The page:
3  MULTIPOLYGON (((-122.84000 49.00000, -122.9742...  ...                    Canada
4  MULTIPOLYGON (((-122.84000 49.00000, -120.0000...  ...  United States of America

[5 rows x 3 columns]

Spatial Joins

In a Spatial Join, two geometry objects are merged based on their spatial relationship to one another.

# One GeoDataFrame of countries, one of Cities.
# Want to merge so we can get each city's country.
In [15]: countries.head()
Out[15]: 
                                            geometry                   country
0  MULTIPOLYGON (((180.00000 -16.06713, 180.00000...                      Fiji
1  POLYGON ((33.90371 -0.95000, 34.07262 -1.05982...                  Tanzania
2  POLYGON ((-8.66559 27.65643, -8.66512 27.58948...                 W. Sahara
3  MULTIPOLYGON (((-122.84000 49.00000, -122.9742...                    Canada
4  MULTIPOLYGON (((-122.84000 49.00000, -120.0000...  United States of America

In [16]: cities.head()
Out[16]: 
           name                   geometry
0  Vatican City  POINT (12.45339 41.90328)
1    San Marino  POINT (12.44177 43.93610)
2         Vaduz   POINT (9.51667 47.13372)
3    Luxembourg   POINT (6.13000 49.61166)
4       Palikir  POINT (158.14997 6.91664)

# Execute spatial join
In [17]: cities_with_country = geopandas.sjoin(cities, countries, how="inner", op='intersects')

In [18]: cities_with_country.head()
Out[18]: 
             name                   geometry  index_right  country
0    Vatican City  POINT (12.45339 41.90328)          141    Italy
1      San Marino  POINT (12.44177 43.93610)          141    Italy
192          Rome  POINT (12.48131 41.89790)          141    Italy
2           Vaduz   POINT (9.51667 47.13372)          114  Austria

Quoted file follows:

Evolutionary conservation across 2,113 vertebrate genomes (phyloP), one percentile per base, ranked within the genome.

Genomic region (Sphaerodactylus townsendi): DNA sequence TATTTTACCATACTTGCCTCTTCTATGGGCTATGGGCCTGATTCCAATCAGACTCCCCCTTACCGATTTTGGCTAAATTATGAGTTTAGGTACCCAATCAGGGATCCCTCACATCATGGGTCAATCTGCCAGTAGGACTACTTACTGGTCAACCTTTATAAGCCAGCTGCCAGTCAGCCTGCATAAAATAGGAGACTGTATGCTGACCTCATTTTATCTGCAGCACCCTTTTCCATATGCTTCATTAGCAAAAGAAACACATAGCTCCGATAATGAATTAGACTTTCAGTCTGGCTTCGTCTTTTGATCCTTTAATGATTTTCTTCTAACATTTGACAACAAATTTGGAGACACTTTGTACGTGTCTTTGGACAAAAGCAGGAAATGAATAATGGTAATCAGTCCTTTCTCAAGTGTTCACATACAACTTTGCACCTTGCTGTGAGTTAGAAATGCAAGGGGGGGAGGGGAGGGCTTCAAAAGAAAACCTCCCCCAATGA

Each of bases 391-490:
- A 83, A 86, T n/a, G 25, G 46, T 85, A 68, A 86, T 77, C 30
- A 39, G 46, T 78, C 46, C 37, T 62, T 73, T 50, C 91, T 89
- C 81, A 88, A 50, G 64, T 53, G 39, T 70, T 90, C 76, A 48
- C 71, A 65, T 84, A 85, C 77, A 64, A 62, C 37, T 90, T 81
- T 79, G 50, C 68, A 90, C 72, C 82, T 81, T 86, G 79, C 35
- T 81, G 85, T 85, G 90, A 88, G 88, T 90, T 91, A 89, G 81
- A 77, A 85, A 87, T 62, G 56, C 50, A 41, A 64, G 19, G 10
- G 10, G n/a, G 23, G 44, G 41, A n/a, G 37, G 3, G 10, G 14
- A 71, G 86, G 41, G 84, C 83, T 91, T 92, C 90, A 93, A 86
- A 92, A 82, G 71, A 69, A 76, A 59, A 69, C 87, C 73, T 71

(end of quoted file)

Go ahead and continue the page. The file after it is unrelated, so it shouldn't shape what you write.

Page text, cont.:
184        Vienna  POINT (16.36469 48.20196)          114  Austria

Sjoin Arguments

sjoin() has two core arguments: how and op.

op

The op argument specifies how geopandas decides whether or not to join the attributes of one object to another, based on their geometric relationship.

The values for op correspond to the names of geometric binary predicates and depend on the spatial index implementation.

The default spatial index in GeoPandas currently supports the following values for op:

  • intersects

  • contains

  • within

  • touches

  • crosses

  • overlaps

You can read more about each join type in the Shapely documentation.

how

The how argument specifies the type of join that will occur and which geometry is retained in the resultant geodataframe. It accepts the following options:

  • left: use the index from the first (or left_df) geodataframe that you provide to sjoin; retain only the left_df geometry column

  • right: use index from second (or right_df); retain only the right_df geometry column

  • inner: use intersection of index values from both geodataframes; retain only the left_df geometry column

Note more complicated spatial relationships can be studied by combining geometric operations with spatial join. To find all polygons within a given distance of a point, for example, one can first use the buffer method to expand each point into a circle of appropriate radius, then intersect those buffered circles with the polygons in question.